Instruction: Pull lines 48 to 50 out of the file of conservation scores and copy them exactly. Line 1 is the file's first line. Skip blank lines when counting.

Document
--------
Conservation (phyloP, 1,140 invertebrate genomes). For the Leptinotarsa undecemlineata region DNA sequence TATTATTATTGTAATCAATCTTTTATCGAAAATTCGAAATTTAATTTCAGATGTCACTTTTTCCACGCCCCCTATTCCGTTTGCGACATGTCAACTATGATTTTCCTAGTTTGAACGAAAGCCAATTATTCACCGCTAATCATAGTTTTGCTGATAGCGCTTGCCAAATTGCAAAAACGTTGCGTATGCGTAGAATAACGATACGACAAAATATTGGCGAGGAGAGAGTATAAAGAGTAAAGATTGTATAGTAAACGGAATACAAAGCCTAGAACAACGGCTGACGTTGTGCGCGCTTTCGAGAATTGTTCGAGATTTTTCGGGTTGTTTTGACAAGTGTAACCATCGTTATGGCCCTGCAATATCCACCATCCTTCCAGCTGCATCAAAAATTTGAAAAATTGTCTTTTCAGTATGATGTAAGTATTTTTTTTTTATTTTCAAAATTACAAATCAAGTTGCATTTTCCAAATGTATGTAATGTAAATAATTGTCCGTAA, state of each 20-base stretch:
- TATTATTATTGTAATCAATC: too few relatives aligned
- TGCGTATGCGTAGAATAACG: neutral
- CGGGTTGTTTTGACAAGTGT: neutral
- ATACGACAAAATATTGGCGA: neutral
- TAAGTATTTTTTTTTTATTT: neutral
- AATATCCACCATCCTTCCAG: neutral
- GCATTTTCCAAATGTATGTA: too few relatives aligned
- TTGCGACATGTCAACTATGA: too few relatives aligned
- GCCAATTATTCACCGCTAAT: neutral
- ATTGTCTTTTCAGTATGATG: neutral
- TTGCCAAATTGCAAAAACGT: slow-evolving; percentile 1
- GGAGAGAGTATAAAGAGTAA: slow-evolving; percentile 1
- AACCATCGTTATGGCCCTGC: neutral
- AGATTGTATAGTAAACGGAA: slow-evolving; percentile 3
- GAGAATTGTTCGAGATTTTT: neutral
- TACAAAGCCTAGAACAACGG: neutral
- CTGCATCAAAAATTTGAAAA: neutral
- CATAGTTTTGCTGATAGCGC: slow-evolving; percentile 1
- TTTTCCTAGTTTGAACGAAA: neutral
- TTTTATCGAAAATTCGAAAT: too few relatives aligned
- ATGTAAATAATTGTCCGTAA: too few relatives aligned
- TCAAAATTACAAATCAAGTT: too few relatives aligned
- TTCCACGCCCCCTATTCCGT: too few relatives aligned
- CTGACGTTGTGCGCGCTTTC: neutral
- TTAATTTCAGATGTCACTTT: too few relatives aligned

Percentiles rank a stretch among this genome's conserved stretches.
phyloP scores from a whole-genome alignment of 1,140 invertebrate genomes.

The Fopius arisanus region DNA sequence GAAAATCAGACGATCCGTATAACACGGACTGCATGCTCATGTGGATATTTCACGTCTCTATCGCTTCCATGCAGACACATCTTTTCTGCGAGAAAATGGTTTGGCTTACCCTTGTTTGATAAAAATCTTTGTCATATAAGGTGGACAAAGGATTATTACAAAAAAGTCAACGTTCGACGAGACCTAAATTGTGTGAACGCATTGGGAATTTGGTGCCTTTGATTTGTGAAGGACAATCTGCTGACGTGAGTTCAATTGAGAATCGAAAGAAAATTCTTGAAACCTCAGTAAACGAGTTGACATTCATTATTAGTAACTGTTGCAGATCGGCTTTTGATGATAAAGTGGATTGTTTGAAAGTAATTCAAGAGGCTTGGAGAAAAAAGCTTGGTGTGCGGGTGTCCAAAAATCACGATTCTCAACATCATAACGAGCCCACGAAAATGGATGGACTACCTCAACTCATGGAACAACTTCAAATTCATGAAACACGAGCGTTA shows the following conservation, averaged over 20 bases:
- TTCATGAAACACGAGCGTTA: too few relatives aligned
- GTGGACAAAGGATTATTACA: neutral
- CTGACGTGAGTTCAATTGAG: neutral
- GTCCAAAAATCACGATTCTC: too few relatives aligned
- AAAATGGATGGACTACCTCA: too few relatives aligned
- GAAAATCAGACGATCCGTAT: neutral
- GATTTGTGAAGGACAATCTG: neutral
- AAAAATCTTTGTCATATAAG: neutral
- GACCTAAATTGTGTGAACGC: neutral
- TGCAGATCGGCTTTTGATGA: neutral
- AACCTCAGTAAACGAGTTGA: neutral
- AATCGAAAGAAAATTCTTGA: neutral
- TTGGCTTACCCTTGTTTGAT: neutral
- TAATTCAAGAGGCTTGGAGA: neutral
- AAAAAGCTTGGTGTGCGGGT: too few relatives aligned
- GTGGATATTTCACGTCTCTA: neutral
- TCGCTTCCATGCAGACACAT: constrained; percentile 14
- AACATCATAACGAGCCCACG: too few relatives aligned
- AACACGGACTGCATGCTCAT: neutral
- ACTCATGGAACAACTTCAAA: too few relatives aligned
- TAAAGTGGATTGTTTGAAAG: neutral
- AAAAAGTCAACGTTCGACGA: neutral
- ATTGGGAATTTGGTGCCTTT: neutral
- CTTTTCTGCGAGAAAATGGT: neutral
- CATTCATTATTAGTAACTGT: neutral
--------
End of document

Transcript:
- AACACGGACTGCATGCTCAT: neutral
- ACTCATGGAACAACTTCAAA: too few relatives aligned
- TAAAGTGGATTGTTTGAAAG: neutral